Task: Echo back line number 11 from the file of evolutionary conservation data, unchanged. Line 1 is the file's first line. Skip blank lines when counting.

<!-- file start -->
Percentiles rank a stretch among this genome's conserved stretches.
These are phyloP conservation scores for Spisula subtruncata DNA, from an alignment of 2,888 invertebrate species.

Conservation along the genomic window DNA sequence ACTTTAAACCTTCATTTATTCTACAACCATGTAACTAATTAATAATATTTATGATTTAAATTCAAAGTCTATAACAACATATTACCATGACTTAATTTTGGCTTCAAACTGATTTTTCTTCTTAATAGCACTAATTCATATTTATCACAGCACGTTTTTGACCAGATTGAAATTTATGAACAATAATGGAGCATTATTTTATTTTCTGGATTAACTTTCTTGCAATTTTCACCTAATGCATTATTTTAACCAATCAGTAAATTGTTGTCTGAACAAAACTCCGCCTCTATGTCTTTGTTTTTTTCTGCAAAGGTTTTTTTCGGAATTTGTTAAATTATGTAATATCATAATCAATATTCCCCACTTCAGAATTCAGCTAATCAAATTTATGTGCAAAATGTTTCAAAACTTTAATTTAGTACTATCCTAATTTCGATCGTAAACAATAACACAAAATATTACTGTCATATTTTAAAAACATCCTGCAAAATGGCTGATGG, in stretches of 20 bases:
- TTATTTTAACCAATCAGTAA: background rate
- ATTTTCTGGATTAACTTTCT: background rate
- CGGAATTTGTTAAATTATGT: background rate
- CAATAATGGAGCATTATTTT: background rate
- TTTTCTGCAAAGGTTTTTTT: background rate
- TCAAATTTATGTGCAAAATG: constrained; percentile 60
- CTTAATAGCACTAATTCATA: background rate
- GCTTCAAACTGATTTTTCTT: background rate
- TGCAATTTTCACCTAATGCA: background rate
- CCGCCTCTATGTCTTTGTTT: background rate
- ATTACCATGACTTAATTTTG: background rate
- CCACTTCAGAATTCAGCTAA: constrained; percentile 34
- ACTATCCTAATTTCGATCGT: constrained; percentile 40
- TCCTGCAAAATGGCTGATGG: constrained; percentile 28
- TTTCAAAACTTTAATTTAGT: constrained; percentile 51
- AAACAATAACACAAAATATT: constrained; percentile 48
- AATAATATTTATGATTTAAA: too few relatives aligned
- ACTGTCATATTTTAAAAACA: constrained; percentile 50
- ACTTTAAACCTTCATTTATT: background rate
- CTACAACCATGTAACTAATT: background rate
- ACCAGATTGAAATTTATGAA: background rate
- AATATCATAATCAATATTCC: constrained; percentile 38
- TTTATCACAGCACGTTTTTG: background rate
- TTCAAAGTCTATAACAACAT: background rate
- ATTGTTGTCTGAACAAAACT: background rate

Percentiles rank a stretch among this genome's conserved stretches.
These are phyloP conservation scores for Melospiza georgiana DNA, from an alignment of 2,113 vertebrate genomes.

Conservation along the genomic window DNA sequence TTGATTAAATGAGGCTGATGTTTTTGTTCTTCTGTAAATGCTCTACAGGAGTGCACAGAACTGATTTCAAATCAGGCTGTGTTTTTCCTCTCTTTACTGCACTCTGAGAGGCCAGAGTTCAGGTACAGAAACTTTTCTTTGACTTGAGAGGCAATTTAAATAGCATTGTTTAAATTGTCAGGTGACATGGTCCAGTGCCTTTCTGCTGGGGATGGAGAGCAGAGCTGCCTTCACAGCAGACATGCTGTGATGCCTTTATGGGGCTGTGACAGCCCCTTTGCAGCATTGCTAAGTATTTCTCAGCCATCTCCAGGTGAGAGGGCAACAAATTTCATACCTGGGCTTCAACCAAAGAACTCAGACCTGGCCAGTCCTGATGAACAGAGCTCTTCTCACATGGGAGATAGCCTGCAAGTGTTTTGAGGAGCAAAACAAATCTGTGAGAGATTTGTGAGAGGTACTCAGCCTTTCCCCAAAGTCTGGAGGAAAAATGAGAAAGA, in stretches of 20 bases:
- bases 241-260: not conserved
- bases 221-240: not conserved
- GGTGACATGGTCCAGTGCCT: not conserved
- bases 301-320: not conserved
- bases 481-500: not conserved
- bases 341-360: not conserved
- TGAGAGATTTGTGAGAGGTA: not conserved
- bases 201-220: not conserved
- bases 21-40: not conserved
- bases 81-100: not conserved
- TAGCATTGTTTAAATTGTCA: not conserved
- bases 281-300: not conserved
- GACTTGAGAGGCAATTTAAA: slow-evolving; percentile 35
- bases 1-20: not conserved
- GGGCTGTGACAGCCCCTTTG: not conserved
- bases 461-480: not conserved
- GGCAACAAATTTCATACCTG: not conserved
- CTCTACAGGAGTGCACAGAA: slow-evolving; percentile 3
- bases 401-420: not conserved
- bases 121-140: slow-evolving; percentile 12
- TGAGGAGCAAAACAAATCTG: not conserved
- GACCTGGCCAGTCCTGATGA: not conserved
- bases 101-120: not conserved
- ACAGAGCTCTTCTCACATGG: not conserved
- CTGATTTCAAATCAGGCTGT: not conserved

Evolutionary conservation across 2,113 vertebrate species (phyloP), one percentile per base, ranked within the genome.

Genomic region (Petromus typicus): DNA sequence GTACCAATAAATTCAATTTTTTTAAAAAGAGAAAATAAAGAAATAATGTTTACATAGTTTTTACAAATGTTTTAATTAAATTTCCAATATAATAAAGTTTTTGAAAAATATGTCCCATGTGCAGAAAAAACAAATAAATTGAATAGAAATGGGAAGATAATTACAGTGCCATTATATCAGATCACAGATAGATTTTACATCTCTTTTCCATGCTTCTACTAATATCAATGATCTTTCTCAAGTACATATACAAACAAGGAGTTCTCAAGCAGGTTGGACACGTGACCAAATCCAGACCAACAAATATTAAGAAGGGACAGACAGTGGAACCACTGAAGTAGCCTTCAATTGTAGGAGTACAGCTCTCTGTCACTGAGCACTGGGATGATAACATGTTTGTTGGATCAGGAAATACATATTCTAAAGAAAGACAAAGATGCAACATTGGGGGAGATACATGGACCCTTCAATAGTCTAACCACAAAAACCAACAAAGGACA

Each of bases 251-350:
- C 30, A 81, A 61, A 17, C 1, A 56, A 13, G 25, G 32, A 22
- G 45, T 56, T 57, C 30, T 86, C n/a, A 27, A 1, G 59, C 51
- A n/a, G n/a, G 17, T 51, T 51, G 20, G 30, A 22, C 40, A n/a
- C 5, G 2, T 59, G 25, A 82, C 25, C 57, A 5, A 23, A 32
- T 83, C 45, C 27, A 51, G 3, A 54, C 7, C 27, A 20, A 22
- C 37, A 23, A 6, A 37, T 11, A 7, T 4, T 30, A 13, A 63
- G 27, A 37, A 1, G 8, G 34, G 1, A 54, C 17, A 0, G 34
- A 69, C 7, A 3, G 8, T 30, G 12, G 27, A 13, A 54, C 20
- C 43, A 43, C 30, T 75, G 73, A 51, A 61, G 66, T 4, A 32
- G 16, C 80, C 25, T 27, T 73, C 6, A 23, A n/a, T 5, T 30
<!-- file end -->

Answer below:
- GCTTCAAACTGATTTTTCTT: background rate